Practice humility: Stuff happens that is just unexpected and ridiculous. You just have to roll with it. There’s only so much you can prevent and there’s only so much data to prove certain things. Showing humility when things aren’t going well is really huge for learning from mistakes and bouncing back.

Listen: I try and talk less now because my teammates have great ideas. I think the more I hear, the better I am at piecing things together and prioritizing things.


Agility & Flexibility: Have the agility to embrace new information and experiences. Something that illustrates this for me is a dialogue between Morihei Ueshiba - who founded the Martial Art Aikido – and a student. The student asked him once, "Master how do you stay centered all the time?” Ueshiba responds, “I'm not centered all the time. I simply recover faster than before." When something unexpected comes at you, don’t panic. Find the opportunity in it instead.

Holistic Growth: Focus on growing yourself holistically as a person through the work. It should feed your curiosity and self-awareness. It should also include people who motivate you to learn and excel in all aspects of your life. Not just at work.

Have passion for what you do: If you don't love what you're doing, you're going to hate this job. It's the people who genuinely care and love the mission that are going to thrive and keep going.

Bring your own skills to the work: I came in and our website was a white google page. I said, "I can't look at this." and so I decided to make a beautiful webpage. My boss really appreciated it. It's important to realize that there are things from your own life and experience that you can bring.

Be a quick learner: This is crucial. I didn’t come into this as an operations guy. But, you don’t need to be a tech expert to do this sort of work. You just have to want to figure out how things work.

Make things easy to understand: Be personable and have the communication skills to convey what is important to other people. Make it really simple and easy. That and learning how things work in the first place is the bulk of the work.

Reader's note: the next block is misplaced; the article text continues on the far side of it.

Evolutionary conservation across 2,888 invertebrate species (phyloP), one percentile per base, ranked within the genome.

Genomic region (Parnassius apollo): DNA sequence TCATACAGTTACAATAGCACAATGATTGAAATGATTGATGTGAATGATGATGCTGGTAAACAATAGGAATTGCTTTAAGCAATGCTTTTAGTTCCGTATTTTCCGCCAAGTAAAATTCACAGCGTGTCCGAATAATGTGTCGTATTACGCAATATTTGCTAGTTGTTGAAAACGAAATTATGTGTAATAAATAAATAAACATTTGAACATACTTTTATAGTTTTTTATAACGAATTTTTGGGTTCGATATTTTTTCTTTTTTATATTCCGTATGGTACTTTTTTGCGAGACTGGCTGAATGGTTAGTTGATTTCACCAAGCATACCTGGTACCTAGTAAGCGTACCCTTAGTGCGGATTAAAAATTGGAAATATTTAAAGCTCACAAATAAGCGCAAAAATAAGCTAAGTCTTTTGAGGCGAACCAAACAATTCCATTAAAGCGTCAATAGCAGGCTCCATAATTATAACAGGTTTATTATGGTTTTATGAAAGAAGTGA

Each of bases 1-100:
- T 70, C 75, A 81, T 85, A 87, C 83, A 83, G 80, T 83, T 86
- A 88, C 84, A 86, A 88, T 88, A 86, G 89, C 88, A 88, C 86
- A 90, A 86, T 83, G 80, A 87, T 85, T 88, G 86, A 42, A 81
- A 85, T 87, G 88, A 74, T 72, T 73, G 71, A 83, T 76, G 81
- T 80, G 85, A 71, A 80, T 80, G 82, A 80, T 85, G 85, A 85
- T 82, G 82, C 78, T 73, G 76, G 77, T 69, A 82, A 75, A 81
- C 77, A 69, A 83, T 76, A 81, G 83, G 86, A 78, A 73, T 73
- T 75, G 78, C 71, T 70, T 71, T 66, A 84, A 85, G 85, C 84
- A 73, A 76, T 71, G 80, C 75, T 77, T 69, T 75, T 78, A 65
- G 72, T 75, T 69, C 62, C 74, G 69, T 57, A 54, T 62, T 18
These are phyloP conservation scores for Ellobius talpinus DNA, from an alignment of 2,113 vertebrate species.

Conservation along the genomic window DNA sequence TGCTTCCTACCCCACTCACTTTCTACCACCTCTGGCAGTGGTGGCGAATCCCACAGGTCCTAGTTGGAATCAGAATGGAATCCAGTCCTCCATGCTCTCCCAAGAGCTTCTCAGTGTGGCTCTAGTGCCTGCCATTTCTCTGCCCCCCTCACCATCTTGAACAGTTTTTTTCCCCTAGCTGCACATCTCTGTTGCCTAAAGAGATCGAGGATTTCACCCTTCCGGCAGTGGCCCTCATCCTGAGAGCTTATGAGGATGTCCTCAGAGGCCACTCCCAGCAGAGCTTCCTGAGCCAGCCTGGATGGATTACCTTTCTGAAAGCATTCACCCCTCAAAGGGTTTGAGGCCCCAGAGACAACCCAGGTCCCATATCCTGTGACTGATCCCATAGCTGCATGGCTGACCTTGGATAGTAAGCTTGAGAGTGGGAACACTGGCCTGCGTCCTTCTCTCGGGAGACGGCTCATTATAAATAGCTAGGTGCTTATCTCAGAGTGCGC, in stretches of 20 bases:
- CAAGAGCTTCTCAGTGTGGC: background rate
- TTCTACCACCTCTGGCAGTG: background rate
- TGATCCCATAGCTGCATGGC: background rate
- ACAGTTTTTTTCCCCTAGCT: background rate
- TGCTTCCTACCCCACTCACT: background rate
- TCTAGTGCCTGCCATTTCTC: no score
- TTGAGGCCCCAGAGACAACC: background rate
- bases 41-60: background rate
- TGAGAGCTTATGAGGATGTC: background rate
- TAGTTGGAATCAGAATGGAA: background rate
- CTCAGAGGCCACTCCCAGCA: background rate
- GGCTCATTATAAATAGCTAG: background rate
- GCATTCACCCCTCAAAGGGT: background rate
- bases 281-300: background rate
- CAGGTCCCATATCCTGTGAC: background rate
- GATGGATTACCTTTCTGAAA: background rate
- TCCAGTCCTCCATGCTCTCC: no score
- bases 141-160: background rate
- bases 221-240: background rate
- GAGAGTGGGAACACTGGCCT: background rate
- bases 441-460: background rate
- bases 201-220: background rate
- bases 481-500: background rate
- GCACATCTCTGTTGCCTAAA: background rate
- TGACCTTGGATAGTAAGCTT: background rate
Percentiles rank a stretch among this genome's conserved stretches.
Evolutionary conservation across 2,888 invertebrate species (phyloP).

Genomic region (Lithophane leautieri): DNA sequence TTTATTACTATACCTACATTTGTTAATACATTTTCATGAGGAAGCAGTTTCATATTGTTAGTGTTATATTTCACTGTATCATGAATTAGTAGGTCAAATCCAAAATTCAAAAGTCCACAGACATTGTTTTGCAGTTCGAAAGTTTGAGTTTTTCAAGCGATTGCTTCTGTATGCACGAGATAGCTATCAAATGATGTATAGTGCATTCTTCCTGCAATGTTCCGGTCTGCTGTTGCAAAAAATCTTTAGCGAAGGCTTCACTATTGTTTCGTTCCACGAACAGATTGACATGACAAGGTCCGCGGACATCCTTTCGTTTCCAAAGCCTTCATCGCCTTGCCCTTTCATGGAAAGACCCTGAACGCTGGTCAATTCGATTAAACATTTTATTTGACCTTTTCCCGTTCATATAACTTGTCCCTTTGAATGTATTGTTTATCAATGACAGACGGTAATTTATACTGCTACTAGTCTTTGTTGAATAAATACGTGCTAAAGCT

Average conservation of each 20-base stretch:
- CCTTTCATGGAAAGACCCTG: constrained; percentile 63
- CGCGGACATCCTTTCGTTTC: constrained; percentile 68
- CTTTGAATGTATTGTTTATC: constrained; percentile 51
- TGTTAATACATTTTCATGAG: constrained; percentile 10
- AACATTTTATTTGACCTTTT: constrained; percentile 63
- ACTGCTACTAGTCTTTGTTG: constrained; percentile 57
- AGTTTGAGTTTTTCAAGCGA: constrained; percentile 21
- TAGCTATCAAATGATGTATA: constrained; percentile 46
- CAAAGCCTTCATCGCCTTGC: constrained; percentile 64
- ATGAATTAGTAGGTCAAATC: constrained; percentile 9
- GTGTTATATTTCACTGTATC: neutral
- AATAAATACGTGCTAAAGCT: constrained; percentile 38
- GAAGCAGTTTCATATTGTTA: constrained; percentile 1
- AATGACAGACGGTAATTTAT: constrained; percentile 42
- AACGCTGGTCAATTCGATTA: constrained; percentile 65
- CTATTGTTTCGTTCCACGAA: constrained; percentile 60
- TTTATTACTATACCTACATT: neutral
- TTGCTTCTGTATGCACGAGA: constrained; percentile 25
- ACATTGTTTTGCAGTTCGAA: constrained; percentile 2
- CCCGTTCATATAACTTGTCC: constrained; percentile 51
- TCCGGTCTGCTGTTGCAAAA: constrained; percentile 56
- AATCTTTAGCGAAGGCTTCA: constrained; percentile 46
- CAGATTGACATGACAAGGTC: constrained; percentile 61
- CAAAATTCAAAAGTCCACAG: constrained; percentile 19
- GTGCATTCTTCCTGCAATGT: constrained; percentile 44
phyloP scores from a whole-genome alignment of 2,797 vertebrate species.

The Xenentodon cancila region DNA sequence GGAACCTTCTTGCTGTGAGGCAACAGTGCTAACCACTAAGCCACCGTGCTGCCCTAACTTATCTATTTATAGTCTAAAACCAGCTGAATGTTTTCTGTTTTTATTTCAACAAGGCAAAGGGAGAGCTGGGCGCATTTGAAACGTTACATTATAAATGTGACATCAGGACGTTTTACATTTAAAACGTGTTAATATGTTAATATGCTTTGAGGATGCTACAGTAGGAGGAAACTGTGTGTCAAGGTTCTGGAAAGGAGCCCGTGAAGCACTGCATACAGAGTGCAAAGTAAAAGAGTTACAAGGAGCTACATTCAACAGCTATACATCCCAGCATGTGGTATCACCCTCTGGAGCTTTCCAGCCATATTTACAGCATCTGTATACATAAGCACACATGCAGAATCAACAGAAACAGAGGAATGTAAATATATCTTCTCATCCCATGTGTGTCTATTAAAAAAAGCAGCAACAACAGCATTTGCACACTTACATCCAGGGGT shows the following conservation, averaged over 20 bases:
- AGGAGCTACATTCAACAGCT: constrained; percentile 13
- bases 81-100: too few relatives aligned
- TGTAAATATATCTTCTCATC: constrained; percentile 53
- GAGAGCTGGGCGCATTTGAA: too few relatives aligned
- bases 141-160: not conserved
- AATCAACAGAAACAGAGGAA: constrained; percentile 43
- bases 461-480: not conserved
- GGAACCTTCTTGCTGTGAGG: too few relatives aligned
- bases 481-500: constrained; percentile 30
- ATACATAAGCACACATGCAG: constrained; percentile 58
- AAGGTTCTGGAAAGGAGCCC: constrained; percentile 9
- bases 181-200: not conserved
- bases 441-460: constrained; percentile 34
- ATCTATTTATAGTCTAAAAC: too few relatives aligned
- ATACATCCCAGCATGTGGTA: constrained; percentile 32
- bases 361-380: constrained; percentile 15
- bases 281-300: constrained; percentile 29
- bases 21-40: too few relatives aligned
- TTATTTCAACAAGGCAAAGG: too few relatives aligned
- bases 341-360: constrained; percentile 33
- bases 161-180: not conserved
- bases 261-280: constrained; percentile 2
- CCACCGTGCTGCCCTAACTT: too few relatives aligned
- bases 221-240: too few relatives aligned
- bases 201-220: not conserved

Ask questions, as many as you can: Ask questions about what you’re working on and why you’re doing it. Try and understand the strategy behind the execution you’re doing. That’s how you learn, grow and stand out.

Get Involved Outside of the Office: Become part of the culture of the organization. Join social sports teams and go to company happy hours. It’s amazing how much you can connect with your colleagues outside of work and how much better that makes working. I don’t always like what I do. But I love working with these people.


Communicate effectively between different teams: it's very easy to silo yourself among your own team. But, A lot of what I do in my role is work between teams, figure out who can help me with certain projects and approach them knowing exactly how to talk to them. You're going to get the most out of your role and really contribute to the organization if you can tap that collective wisdom and broader perspective.

Learn organization: I have to get things done, but I also have to deal with the administrative processes from working with funders and contracts. These things just come up and, if I know where to find what I need, they won’t derail my work.

If you don't know it, learn it: I came out of college not having any idea what I was doing. I didn't know how to create a project and push a project through. But I researched it and constantly read all the materials and talked to people about it. I figured it out.

Manage expectations while managing time: It’s really easy to say you can take on all of this stuff. But one of realities of work is that there’s always going to be a lack of time and resources. You’re always going to feel understaffed. Be realistic about that from the beginning with yourself and your clients.

Don’t be afraid to get creative: In social enterprise, there isn’t always a right or wrong way to do things. Being open minded and creative about how you approach situations and how you deal with different types of people can be really helpful. We’re not functioning like a traditional for-profit or non-profit organization. We’re straddling both. So in some cases, how we do our work is up to us.

Shoo! If you've made it this far you've probably noticed some trends emerge around this importance of communicating, learning and prioritizing. What lessons have you learned working in social enterprise?

This is the fifth post in a blog series called Breaking In which explores how young professionals are breaking into social enterprise. Learn more about the series here.